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Evidence for a broad-scale decline in giant Australian cuttlefish (Sepia apama) abundance from non-targeted survey data


Prowse, TAA and Gillanders, BM and Brook, BW and Fowler, AJ and Hall, KC and Steer, MA and Mellin, C and Clisby, N and Tanner, JE and Ward, TM and Fordham, DA, Evidence for a broad-scale decline in giant Australian cuttlefish (Sepia apama) abundance from non-targeted survey data, Marine and Freshwater Research, 66, (8) pp. 692-700. ISSN 1323-1650 (2015) [Refereed Article]

Copyright Statement

Copyright 2015 CSIRO

DOI: doi:10.1071/MF14081


Little is known about the population trajectory and dynamics of many marine invertebrates because of a lack of robust observational data. The giant Australian cuttlefish (Sepia apama) is IUCN-listed as Near Threatened because the largest known breeding aggregation of this species in northern Spencer Gulf, South Australia, has declined markedly since the turn of the century. We used by-catch records from long-term trawl surveys to derive abundance data for S. apama and commercial cuttlefish harvest data as a measure of exploitation. Using Bayesian hierarchical models to account for zero-inflation and spatial dependence in these abundance counts, we demonstrated a high probability of broad-scale declines in the density of S. apama, particularly surrounding the primary aggregation site, which supports the recent closure of the entire S. apama fishery in northern Spencer Gulf. Historical harvest data were positively correlated with S. apama density estimated from the trawl surveys, suggesting that the commercial cuttlefish catch tracks the species abundance. Our results also indicated the possibility that the known S. apama breeding grounds might be supplemented by individuals that were spawned elsewhere in northern Spencer Gulf.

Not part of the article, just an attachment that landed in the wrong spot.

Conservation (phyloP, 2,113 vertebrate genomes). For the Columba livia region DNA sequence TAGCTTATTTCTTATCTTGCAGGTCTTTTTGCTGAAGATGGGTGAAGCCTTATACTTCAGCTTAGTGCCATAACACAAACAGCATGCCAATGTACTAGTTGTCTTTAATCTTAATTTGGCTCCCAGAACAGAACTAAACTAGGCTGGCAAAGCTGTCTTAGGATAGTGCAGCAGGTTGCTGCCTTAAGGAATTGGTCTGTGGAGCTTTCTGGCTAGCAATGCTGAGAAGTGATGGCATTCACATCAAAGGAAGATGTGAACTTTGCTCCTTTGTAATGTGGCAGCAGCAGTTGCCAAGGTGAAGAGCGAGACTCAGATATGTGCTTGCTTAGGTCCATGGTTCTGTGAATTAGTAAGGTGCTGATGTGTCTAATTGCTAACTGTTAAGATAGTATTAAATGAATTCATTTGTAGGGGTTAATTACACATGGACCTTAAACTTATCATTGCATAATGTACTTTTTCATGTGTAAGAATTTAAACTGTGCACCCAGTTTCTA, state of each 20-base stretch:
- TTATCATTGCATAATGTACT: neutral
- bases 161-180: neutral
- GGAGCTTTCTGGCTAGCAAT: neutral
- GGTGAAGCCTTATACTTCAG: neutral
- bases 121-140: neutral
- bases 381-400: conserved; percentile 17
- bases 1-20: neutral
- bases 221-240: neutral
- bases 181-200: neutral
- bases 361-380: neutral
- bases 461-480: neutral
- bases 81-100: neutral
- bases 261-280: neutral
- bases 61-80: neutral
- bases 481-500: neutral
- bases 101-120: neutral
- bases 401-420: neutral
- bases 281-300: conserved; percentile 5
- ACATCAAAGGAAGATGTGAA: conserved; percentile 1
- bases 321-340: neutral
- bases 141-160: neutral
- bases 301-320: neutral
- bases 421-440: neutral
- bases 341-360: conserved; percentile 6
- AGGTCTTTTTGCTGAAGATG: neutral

Item Details

Item Type:Refereed Article
Keywords:range dynamics, models, conservation
Research Division:Biological Sciences
Research Group:Ecology
Research Field:Marine and estuarine ecology (incl. marine ichthyology)
Objective Division:Environmental Management
Objective Group:Marine systems and management
Objective Field:Marine biodiversity
UTAS Author:Brook, BW (Professor Barry Brook)
ID Code:107172
Year Published:2015
Web of Science® Times Cited:2
Deposited By:Plant Science
Deposited On:2016-03-07
Last Modified:2017-11-01

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